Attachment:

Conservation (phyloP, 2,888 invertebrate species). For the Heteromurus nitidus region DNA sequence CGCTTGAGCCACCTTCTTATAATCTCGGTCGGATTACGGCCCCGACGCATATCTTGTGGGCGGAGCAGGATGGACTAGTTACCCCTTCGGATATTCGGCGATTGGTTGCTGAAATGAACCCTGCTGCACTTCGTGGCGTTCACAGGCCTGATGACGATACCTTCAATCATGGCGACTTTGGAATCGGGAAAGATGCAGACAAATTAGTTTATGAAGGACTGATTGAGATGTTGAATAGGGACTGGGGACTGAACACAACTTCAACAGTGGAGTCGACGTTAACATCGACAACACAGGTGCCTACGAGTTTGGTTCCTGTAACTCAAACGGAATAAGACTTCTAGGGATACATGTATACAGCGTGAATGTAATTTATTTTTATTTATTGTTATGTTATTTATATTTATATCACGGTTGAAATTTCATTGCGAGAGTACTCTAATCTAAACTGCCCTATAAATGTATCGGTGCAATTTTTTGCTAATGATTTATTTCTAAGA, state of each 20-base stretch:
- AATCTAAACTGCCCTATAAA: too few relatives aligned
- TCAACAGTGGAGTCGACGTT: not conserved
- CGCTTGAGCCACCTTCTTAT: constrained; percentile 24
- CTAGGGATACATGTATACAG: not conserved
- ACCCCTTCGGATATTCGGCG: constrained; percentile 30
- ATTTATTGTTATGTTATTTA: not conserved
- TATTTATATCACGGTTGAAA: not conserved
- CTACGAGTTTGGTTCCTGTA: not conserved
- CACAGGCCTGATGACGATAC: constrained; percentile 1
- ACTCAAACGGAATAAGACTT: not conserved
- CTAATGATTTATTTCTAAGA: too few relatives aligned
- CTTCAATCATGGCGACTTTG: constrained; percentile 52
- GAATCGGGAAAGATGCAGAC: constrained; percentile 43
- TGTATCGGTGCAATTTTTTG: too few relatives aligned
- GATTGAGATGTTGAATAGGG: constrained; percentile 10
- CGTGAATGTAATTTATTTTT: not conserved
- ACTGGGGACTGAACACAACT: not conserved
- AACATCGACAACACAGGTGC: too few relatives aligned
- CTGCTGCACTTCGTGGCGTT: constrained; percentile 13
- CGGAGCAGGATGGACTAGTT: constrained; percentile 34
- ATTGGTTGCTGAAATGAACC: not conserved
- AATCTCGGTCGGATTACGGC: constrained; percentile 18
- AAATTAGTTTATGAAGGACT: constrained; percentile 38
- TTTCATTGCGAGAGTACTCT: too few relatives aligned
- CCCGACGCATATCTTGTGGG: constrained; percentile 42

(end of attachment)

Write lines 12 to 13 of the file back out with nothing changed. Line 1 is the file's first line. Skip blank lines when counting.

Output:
- CTAATGATTTATTTCTAAGA: too few relatives aligned
- CTTCAATCATGGCGACTTTG: constrained; percentile 52